In my late 20s I lived in West Palm Beach, Fla., and was once warned never to go shopping at Publix when the Century Village bus was sitting outside.
Century Village is a vast retirement community dominating a swath of the South Florida landscape, because apparently, when you reach a certain age, you are required to move to the Sunshine State.
One day, running late on my way to work, I disregarded the bus warning and dropped by the grocery store to pick up a few items.
It was not long after the grocery store rearranged the placement of items inside the store, as grocery stores are wont to do. The soup was on aisle 4, not 5. The olive oil was by the spices, not the sugar. The frozen peas were moved across the way.
There are truisms I’ve learned in my years: Don’t misspell words in articles about spelling bees, there’s always a car coming, and don’t move the soup aisle in grocery stores populated by older people. Suffice to say I left the store without my items.
This memory returned to me the other day when shopping at Kroger and discovering the soup, which used to sit on the right side of aisle 10, was no longer on the right side of aisle 10. In fact, most everything in the store was slightly shifted, as if a tremor struck and gently moved items to another spot not too far away. Even in places where the items were in the same place, as was the cereal, the placement of the boxes was different. My Great Grains were once by the Cap’n Crunch, and now they were by the Fruity Pebbles?
What was this madness?
My normal hour at the grocery store grew to twice the time.
I was annoyed with a hurting head. The Tylenol was not in its normal place.
Not cool, Kroger. Not cool.
I spend far too much time in grocery stores, they are a staple in my life more than I thought they’d be, but then again I based a certain level of my life’s success on simply being able to buy what I wanted at the grocery store. I love Triscuits (my father loved them, too), but in my early 20s I had to constantly talk myself out of getting them because I couldn’t afford them. Now I can buy them when I want. It’s not a house in the Hamptons, but it works for me.
My trips have become more frustrating, however, as I find the unwritten rules of grocery store etiquette not being followed. My Kroger is populated by a younger clientele who do not have the aisle experience of someone of my advanced age, and I’m sure the youngsters look at me the way I looked at the Century Village bus. But there are rules, people, and I offer these as gentle suggestions to further the education of grocery store P’s and Q’s:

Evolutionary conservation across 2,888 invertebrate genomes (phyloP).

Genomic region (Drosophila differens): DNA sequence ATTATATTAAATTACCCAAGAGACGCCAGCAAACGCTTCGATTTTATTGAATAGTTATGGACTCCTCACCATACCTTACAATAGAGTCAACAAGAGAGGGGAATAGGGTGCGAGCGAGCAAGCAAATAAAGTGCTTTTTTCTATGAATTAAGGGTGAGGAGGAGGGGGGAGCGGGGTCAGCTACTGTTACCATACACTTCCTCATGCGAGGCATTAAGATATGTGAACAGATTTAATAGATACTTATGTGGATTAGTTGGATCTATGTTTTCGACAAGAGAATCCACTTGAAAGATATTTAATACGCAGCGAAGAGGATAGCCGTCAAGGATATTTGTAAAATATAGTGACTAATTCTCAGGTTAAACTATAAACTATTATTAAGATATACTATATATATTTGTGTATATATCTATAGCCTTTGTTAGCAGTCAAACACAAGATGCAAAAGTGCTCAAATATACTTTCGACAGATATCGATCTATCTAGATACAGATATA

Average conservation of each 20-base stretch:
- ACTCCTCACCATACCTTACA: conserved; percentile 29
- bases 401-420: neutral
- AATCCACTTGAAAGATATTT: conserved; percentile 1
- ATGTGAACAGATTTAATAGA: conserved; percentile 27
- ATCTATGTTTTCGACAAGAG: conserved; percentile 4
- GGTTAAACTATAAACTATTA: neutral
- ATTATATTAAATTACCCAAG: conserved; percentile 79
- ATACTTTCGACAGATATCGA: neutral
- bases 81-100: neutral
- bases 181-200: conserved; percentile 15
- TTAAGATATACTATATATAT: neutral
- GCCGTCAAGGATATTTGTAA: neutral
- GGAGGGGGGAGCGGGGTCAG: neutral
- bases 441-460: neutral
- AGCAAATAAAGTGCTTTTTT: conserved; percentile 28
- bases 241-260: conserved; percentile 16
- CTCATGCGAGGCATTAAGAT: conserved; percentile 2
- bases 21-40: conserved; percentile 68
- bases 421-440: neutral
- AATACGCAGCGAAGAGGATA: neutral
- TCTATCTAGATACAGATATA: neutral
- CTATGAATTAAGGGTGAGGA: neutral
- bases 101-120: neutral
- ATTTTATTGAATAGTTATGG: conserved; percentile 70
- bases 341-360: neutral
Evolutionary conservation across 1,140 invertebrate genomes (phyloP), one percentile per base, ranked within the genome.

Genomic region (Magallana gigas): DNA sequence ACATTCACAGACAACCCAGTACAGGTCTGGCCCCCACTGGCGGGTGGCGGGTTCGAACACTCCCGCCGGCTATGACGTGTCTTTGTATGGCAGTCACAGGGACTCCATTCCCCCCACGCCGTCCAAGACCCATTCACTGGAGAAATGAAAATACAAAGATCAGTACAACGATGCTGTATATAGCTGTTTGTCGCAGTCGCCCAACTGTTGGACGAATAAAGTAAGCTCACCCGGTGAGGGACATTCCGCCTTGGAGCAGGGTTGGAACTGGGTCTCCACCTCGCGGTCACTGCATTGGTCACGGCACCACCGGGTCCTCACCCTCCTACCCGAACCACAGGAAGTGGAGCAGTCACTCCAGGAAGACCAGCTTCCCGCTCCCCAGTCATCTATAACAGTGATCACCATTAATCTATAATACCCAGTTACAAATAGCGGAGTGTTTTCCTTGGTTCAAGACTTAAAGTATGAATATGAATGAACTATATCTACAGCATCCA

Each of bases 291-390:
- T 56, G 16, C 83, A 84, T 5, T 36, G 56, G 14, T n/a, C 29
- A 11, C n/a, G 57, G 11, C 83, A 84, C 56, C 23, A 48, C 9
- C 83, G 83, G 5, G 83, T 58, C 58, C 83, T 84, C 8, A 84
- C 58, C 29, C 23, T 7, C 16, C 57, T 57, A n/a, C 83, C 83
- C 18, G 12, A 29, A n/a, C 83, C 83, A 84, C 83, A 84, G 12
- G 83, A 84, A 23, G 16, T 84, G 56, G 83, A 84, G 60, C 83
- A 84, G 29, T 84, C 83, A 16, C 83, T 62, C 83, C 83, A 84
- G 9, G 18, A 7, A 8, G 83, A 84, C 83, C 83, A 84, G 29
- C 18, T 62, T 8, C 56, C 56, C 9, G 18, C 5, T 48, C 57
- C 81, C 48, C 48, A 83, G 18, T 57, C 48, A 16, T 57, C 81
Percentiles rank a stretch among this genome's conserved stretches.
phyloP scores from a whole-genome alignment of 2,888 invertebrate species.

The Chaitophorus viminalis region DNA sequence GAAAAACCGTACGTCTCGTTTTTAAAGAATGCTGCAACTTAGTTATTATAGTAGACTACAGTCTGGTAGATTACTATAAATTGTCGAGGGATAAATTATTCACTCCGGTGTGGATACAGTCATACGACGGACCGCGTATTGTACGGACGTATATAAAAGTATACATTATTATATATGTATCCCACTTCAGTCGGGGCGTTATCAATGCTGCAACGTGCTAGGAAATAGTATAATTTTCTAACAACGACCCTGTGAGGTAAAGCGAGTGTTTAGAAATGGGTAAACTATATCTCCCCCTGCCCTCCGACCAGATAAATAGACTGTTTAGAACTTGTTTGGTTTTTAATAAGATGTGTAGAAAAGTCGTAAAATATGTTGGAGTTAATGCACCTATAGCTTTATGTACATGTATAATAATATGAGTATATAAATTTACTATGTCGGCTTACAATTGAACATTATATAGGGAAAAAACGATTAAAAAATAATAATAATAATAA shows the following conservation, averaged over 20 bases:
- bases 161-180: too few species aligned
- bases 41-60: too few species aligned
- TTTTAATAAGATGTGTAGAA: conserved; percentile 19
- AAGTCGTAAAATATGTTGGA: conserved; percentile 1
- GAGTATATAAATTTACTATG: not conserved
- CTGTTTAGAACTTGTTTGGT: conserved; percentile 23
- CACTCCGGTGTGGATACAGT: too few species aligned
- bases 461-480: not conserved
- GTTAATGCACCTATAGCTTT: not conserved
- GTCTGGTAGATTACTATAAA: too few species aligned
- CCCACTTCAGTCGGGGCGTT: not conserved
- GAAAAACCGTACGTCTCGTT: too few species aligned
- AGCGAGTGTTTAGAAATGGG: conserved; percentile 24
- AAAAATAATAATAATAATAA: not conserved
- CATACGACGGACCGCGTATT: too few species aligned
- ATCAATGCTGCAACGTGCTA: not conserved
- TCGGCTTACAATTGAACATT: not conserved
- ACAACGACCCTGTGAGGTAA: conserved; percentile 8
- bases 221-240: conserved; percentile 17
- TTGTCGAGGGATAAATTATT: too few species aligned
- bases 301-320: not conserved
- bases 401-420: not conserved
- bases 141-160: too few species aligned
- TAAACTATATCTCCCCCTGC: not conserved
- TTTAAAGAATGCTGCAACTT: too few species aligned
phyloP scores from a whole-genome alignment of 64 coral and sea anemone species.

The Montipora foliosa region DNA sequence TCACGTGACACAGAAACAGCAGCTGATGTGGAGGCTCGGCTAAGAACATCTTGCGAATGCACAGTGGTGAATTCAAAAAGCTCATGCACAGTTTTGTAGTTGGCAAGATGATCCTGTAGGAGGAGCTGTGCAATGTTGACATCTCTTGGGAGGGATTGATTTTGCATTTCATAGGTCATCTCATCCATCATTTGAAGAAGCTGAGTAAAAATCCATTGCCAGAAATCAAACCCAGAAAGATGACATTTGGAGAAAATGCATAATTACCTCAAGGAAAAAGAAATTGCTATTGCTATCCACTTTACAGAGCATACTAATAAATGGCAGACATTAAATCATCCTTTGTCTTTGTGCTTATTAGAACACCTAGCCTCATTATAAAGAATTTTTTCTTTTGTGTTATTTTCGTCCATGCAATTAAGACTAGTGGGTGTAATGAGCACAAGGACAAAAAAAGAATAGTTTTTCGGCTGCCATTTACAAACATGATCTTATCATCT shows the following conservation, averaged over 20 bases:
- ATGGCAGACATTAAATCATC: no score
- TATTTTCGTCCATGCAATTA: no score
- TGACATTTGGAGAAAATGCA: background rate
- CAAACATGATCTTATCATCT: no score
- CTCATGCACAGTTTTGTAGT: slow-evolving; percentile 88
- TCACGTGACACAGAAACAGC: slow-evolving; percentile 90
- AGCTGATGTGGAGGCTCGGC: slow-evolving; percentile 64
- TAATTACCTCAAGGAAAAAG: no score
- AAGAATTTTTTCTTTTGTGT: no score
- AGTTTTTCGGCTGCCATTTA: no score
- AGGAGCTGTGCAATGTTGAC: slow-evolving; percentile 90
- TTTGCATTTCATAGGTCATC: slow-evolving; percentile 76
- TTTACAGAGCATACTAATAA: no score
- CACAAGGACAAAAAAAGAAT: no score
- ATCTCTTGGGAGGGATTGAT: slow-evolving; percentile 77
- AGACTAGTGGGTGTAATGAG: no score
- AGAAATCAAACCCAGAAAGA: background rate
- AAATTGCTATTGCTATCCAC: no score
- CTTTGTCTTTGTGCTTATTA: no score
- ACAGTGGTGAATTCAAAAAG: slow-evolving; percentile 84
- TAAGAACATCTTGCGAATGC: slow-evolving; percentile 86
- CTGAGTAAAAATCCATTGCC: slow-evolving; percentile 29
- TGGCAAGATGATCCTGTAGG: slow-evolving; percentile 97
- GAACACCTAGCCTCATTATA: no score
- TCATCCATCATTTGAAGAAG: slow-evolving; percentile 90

‒ The aisles go two ways. Look, I know, the spice aisle is INFURIATING. How hard is it to find the garlic salt? Real hard. But move to one side, or the other. And I understand the conversation in the middle of salad dressing aisle is fascinating, but pick a side. Hey, congratulations on your newborn (I, too, have a 5-month-old baby boy), but you don’t need to walk the cart right down the middle. The pinto beans will not fall on his/her head.
‒ If I’m bagging groceries (which I used to do professionally but now do in pure amateur status), don’t move up to the card swiper unless you plan to buy my groceries (which is always welcome). Yes, you’re in a hurry, but you’re not going anywhere until I’m done. Am I wearing a Kroger outfit? Move back, read the tabloids, Taylor Swift is cray-cray.
‒ It reads 10 items or LESS (unless you’re at Publix, who correctly note it is FEWER). You have 14 items. You are in the wrong lane. And no, having six of the same yogurts is not one item. Move to the non-10 items or fewer lane, or go to the self-serve lane, even though it tells you to wait for the attendant after every swipe (why does it do this?).
‒ If you have 6 items and I’m in front of you with 75 items, don’t expect me to let you go first. Did you see the 10 items or fewer lane? You can go there now. It’s called the line concept – first come, first serve. Don’t sigh, it only makes me go slower.
Grocery shopping is a necessary evil, but it doesn’t have to be frustrating too.
Now grab your frozen peas and close the door. No need to air-condition the whole store.